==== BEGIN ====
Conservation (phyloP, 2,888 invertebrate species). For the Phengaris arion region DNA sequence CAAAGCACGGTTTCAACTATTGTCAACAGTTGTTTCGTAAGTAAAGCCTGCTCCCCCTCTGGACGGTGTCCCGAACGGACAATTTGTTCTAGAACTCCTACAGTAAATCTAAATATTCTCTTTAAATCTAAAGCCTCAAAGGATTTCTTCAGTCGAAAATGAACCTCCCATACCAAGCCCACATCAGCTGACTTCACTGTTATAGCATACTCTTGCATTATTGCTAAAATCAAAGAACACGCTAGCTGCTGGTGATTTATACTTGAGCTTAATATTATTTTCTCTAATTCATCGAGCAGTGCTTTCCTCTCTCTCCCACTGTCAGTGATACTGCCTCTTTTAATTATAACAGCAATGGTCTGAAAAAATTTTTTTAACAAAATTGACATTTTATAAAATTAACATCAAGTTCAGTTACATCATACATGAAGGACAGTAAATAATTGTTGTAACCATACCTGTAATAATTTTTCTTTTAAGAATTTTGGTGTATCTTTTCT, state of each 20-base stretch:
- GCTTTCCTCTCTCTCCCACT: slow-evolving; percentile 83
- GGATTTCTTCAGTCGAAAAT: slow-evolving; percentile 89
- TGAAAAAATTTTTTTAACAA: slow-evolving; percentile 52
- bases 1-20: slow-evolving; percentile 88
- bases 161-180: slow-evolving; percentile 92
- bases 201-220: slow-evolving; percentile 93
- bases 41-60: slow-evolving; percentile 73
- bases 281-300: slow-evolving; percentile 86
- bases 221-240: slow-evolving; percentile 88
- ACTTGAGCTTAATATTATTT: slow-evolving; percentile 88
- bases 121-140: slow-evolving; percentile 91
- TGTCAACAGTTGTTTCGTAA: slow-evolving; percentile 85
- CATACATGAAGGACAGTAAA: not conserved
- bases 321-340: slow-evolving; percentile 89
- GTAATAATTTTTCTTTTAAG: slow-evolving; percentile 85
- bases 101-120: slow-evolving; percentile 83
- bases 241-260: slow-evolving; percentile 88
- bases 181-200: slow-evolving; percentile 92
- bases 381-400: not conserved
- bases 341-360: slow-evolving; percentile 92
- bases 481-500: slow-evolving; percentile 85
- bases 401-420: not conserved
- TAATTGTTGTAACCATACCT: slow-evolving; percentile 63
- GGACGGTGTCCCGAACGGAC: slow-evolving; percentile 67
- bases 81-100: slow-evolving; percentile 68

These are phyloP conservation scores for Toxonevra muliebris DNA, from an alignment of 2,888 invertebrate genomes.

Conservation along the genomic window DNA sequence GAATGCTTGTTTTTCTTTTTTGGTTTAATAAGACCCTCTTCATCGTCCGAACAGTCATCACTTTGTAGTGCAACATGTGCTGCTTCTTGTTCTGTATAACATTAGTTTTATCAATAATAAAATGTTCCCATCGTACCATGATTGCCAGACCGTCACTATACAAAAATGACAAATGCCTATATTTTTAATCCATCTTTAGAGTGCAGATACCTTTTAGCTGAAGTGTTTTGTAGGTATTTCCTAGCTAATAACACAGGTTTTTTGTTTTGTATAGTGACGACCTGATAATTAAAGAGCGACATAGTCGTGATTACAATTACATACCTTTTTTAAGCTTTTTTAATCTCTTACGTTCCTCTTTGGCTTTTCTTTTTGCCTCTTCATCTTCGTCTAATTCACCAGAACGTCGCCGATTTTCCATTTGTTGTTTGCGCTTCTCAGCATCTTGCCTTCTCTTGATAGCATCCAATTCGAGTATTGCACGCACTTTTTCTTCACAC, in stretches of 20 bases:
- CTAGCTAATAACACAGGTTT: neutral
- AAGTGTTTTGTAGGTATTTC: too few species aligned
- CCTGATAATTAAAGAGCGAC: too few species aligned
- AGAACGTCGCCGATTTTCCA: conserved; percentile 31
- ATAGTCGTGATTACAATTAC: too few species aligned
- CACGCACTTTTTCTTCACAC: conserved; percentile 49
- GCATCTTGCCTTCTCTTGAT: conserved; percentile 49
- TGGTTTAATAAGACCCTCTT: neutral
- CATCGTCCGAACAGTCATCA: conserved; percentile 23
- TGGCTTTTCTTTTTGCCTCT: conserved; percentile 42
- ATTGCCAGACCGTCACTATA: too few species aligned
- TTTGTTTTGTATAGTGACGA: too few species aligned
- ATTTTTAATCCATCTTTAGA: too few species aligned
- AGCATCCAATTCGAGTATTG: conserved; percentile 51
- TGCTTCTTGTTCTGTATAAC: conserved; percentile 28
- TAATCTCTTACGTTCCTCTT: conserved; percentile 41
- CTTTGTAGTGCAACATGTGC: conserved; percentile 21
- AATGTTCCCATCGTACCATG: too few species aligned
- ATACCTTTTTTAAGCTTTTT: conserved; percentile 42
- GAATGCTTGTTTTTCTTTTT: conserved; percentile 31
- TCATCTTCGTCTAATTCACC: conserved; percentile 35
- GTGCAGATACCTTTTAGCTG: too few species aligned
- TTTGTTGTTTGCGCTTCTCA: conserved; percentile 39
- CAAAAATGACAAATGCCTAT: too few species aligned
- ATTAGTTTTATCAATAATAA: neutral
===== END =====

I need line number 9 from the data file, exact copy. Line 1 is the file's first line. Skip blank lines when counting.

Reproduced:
- bases 281-300: slow-evolving; percentile 86